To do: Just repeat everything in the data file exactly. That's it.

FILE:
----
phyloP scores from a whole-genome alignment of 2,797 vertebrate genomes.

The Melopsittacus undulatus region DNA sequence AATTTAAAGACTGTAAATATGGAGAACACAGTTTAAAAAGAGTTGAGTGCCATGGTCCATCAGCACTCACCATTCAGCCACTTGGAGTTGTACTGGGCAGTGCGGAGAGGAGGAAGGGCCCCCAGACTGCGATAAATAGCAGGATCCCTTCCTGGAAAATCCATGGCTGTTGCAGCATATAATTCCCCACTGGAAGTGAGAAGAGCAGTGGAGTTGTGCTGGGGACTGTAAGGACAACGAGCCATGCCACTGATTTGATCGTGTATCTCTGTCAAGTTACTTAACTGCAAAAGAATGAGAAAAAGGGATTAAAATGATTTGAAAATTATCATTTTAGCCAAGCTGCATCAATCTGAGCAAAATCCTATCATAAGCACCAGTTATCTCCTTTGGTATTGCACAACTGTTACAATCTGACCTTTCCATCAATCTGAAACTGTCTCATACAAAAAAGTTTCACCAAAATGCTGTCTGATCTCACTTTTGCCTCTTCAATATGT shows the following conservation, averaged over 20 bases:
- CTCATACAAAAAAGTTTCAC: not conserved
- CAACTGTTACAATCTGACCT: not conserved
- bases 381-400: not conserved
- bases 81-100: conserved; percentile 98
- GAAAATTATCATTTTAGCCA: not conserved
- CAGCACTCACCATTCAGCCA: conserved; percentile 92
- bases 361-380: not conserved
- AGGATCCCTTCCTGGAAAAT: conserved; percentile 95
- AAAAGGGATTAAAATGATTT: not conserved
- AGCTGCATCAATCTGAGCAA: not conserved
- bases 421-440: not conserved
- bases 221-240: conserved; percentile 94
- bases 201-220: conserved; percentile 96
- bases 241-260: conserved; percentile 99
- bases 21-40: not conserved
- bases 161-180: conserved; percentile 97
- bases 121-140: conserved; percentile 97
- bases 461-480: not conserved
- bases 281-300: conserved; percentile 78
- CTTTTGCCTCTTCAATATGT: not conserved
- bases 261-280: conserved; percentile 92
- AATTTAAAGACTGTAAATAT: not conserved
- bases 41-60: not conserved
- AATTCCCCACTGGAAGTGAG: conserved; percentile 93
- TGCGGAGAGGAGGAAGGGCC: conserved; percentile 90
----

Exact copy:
phyloP scores from a whole-genome alignment of 2,797 vertebrate genomes.

The Melopsittacus undulatus region DNA sequence AATTTAAAGACTGTAAATATGGAGAACACAGTTTAAAAAGAGTTGAGTGCCATGGTCCATCAGCACTCACCATTCAGCCACTTGGAGTTGTACTGGGCAGTGCGGAGAGGAGGAAGGGCCCCCAGACTGCGATAAATAGCAGGATCCCTTCCTGGAAAATCCATGGCTGTTGCAGCATATAATTCCCCACTGGAAGTGAGAAGAGCAGTGGAGTTGTGCTGGGGACTGTAAGGACAACGAGCCATGCCACTGATTTGATCGTGTATCTCTGTCAAGTTACTTAACTGCAAAAGAATGAGAAAAAGGGATTAAAATGATTTGAAAATTATCATTTTAGCCAAGCTGCATCAATCTGAGCAAAATCCTATCATAAGCACCAGTTATCTCCTTTGGTATTGCACAACTGTTACAATCTGACCTTTCCATCAATCTGAAACTGTCTCATACAAAAAAGTTTCACCAAAATGCTGTCTGATCTCACTTTTGCCTCTTCAATATGT shows the following conservation, averaged over 20 bases:
- CTCATACAAAAAAGTTTCAC: not conserved
- CAACTGTTACAATCTGACCT: not conserved
- bases 381-400: not conserved
- bases 81-100: conserved; percentile 98
- GAAAATTATCATTTTAGCCA: not conserved
- CAGCACTCACCATTCAGCCA: conserved; percentile 92
- bases 361-380: not conserved
- AGGATCCCTTCCTGGAAAAT: conserved; percentile 95
- AAAAGGGATTAAAATGATTT: not conserved
- AGCTGCATCAATCTGAGCAA: not conserved
- bases 421-440: not conserved
- bases 221-240: conserved; percentile 94
- bases 201-220: conserved; percentile 96
- bases 241-260: conserved; percentile 99
- bases 21-40: not conserved
- bases 161-180: conserved; percentile 97
- bases 121-140: conserved; percentile 97
- bases 461-480: not conserved
- bases 281-300: conserved; percentile 78
- CTTTTGCCTCTTCAATATGT: not conserved
- bases 261-280: conserved; percentile 92
- AATTTAAAGACTGTAAATAT: not conserved
- bases 41-60: not conserved
- AATTCCCCACTGGAAGTGAG: conserved; percentile 93
- TGCGGAGAGGAGGAAGGGCC: conserved; percentile 90